Flight seat partner
Roommate Roommate in quarantine for three nights
Close friend Lived and traveled together from Doha to Bhutan
Close friend
C0022 3 Flight seat partner Traveled together from Dubai to Bhutan
Flight seat partner
Roommate Roommate in quarantine for 11 days
C0023 2 Flight seat partner Traveled together from Dubai to Bhutan
Flight seat partner
C0024 2 Flight seat partner Traveled together from Dubai to Bhutan
Cousin Lived and traveled together from Dubai to Bhutan
C0025 2 Flight seat partner Traveled together from Kuwait to Bhutan
Flight seat partner
C0026 3 Spouse Traveled together and quarantined in the same room for 12 days
Flight seat partner Lived together and traveled together from Doha to Bhutan
Flight seat partner
C0027 2 Flight seat partner Traveled together from Doha to Bhutan
Flight seat partner

DISCUSSION

Rapidly increasing cases of COVID-19 worldwide with shortening durations between doubling numbers of confirmed cases in many countries seem to indicate high transmissibility of COVID-19. Presymptomatic transmissions with cluster transmissions also suggested easy transmissibility even through vocal activities such as singing and choir groups. 14,15 By contrast, our study argues that asymptomatic or mild cases may not transmit the virus easily. The limited secondary transmission of SARS-CoV-2 presented in our study has been deduced from observing and testing the close contacts of laboratory-confirmed COVID-19 patients up to 21 days or more in strict facility quarantine. All contacts have undergone constant monitoring for the onset of symptoms and scheduled testing (at least three RT-PCR tests) including the antibody testing at the end of the 21-day facility quarantine. Therefore, for an accepted mean incubation period of 5.2 (range 2–14) days 8 for COVID-19 disease, a quarantine period of 21 days or more followed by testing would have not missed any cases, and the findings of this study hold much value.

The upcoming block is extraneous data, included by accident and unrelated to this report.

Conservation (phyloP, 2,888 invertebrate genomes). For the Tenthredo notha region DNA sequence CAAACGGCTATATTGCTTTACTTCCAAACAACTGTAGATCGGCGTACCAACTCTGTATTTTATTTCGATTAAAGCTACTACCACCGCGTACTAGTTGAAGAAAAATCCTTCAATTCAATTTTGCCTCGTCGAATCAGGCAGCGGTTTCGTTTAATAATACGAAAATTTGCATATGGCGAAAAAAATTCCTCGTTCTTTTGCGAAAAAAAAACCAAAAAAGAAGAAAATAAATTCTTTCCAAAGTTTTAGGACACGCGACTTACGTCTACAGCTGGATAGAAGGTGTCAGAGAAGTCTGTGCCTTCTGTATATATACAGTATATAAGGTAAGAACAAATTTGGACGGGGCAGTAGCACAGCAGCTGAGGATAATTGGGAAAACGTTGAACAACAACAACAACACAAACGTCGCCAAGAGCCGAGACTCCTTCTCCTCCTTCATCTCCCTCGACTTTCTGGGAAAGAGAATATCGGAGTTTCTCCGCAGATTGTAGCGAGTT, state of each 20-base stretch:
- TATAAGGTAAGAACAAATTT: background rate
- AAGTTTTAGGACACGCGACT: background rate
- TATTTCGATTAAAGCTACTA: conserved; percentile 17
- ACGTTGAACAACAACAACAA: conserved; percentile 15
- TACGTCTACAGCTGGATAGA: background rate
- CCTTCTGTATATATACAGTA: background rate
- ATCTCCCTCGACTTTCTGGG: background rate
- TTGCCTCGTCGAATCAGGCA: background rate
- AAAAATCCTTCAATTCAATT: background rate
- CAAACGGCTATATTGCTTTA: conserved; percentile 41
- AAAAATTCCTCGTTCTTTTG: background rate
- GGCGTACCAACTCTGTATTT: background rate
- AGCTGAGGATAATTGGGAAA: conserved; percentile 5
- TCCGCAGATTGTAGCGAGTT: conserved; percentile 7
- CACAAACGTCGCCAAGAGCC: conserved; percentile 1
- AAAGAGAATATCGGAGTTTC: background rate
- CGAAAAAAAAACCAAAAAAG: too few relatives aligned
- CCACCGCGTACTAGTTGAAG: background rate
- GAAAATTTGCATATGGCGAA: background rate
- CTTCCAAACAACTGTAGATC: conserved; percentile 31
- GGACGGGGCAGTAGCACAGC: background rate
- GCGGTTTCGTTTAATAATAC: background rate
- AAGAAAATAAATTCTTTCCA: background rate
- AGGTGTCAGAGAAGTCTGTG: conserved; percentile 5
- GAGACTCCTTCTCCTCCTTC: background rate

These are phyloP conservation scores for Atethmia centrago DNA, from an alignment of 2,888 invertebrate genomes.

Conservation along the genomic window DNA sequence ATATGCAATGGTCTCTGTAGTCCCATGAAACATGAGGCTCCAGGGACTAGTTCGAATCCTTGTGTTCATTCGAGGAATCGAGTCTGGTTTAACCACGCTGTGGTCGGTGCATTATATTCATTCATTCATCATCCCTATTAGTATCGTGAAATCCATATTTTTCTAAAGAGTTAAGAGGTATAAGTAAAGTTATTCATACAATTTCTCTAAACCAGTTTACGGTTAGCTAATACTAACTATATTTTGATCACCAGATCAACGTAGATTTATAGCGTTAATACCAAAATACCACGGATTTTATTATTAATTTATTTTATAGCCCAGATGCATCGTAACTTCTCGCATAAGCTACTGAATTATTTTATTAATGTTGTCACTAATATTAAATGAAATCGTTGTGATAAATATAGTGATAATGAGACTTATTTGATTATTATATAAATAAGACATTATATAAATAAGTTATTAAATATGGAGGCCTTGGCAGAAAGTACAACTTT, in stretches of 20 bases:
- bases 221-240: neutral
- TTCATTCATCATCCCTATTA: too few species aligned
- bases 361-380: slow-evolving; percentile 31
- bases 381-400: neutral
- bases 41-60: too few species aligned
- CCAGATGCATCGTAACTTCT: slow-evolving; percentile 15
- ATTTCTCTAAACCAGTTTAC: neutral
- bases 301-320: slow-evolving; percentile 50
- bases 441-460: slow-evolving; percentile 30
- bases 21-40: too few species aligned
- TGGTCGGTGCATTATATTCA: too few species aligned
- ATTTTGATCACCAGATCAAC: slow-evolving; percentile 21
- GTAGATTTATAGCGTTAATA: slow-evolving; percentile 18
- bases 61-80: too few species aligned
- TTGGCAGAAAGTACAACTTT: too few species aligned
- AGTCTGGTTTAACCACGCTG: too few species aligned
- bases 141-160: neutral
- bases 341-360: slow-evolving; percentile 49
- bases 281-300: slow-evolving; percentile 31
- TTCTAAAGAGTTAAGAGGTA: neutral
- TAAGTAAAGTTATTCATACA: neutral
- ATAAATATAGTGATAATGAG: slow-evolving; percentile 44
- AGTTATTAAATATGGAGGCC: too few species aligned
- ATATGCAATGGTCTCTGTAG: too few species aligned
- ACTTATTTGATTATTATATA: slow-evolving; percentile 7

This observation may be attributed to many factors such as clinical severity, race, younger patients, and living in high altitude which were opined to be protective against transmission and severity of COVID-19 clinical manifestations. In addition, the preventive measures such as using face masks, cough etiquette, and hand hygiene, which were already being widely promoted, could have had positive impact on preventing the transmission of the virus. Clinically, patients who are asymptomatic or mild with none or minimal cough, sneezing, or respiratory distress (with no labored breathing) probably do not transmit the virus easily because of the limited respiratory secretions or droplets expelled into the air. Racial differences in COVID-19 susceptibility and disease severity have been described in the Americas with African American individuals and, to a lesser extent, Latino individuals bearing a disproportionate burden of COVID-19–related outcomes. 16 Such racial and ethnic effects may be relevant to the Bhutanese ethnicity who are uniquely adapted to the Himalayas. Epidemiological data from Tibet and high-altitude regions of Bolivia and Ecuador compared with lowland suggested that high-altitude inhabitants (+2,500 m above sea level) are less susceptible to develop severe adverse effect in acute SARS-CoV-2 virus infection. This was likely because of physiological adaptations counterbalancing the hypoxic environment of high altitude that protect from severe impact of acute SARS-CoV-2 virus infection. 17 Bhutan has human settlement at altitudes of up to 3,700 m above mean sea level, 18 and this relation to high altitude may provide an explanation for almost all asymptomatic to mild cases among all the 33 cases. In another Tibetan study, 36 of the 67 (54%) COVID-19 patients were asymptomatic, with only seven (10%) progressed to severe disease and recovered with no death. In addition, imported cases of COVID-19 in Tibetan patients were reported to be generally mild with absence of fever or radiologic abnormalities. 19 This observation is also in concurrence with imported cases of COVID-19 in Bhutan, with all the 33 Bhutanese cases being asymptomatic to mild. Plausible explanations for asymptomatic to mild cases in the Bhutanese patients are age (all young patients, the oldest being 33 years) and universal childhood vaccinations with Bacillus Calmette-Guerin (BCG) and oral polio vaccine (OPV) vaccinations as part of the Expanded Program on Immunization, with high vaccine coverage. This conclusion is in line with the finding that countries with BCG and OPV vaccination had lesser cases and low mortality from COVID-19. 20 Analysis on BCG concluded that countries without universal policies of BCG vaccination (Italy, the Netherlands, the United States) had been severely affected compared with countries with universal and long-standing BCG policies. BCG vaccination was also found to be associated with the number of reported COVID-19 cases in a country. 21,22